7. Take Preventative Measures
Of course, the best way to get rid of white mold is never to get it in the first place.
I don’t mean this to be a “trick” tip because even the most skilled gardeners can get white mold every once and a while. However, if you follow the steps above and rid yourself of the mold infestation, you do still have the power to prevent the next one. There’s just no way of knowing when the fungus might have otherwise attacked!
Watering Routines & Drainage
You need proper drainage for your soil for many reasons, but preventing mold is one of the most important ones. Moisture and standing water are like magnets for mold. This is why you always need pots with holes in the bottom or something inside the pot to help drain water. It’s also where irrigation systems can come in handy. You should also try to water your plants at a time in the day when they’ll be able to dry (such as in the morning) rather than stay moist.
Additionally, proper hydration is an enemy to mold. Overwatering can waterlog your plants and attract mold. You can use a plant moisture meter or read up on how much water your plant needs to avoid this from happening.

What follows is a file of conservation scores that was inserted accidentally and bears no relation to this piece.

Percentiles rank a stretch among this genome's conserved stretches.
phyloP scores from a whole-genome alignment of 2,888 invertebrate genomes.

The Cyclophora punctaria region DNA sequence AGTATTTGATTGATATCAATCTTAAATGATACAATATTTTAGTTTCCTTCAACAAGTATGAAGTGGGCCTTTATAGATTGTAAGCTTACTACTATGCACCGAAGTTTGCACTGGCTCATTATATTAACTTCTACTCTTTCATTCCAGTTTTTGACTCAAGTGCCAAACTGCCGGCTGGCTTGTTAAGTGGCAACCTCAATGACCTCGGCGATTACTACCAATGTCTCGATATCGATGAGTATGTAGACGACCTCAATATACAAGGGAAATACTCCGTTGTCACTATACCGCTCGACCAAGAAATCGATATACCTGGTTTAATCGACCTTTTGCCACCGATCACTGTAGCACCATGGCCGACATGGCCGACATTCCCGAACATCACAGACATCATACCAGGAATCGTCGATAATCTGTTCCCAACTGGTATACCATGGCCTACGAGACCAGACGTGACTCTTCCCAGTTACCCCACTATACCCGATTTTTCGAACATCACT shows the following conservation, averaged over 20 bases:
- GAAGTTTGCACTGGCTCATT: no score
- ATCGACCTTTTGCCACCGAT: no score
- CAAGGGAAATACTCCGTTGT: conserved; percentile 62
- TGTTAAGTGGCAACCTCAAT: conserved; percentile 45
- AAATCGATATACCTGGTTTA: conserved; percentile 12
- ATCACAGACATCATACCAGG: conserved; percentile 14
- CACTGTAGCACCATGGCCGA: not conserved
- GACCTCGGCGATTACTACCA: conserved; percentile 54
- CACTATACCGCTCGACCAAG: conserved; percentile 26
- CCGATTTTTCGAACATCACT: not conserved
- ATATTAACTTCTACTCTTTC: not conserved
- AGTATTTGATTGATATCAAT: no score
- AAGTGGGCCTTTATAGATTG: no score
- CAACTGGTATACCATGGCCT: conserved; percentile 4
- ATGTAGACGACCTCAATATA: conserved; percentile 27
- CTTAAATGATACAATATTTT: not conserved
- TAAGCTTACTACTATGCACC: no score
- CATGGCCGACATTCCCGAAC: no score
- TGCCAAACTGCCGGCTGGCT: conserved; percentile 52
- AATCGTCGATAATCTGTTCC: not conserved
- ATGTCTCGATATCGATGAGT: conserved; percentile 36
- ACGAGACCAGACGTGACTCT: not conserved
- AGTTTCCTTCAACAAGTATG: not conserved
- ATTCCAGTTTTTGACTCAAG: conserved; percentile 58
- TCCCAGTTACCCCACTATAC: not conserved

Humidity is a known cause of mold, whether in plants or your home. It can keep your plants moist even after you water them and you think they’ve dried up. If you’ve found mold to be a problem no matter what you do, you might consider getting a dehumidifier. Because your plants still need moisture, you won’t want to put it on your plant rack, rather somewhere near it.
A Miniature Fan
This tip, from the Microgreens Podcast, helps to prevent soil effortlessly. Ventilation is essential because, as mentioned above, standing water or too-moist plants is a common cause of mold. They suggest using a small fan to help dry your plants on those especially hot or humid days.
Small fans, like the USB ones you usually plug into your computer to keep it from overheating, do little but dry things out (you’ll know if you’ve ever attempted to get one of these little things to cool you down). However, the small amount of work they do is enough to keep your plants dry and prevent mold.
What Is White Mold?
White mold looks like what you’d expect. Moldy, thick and fuzzy, covers the length of your plant just like it would your bread. Sometimes, you may not notice it on your plant until it wilts, while other times, its presence is painstakingly apparent. It can appear nefarious, taking over your whole plant, or remain more or less covered.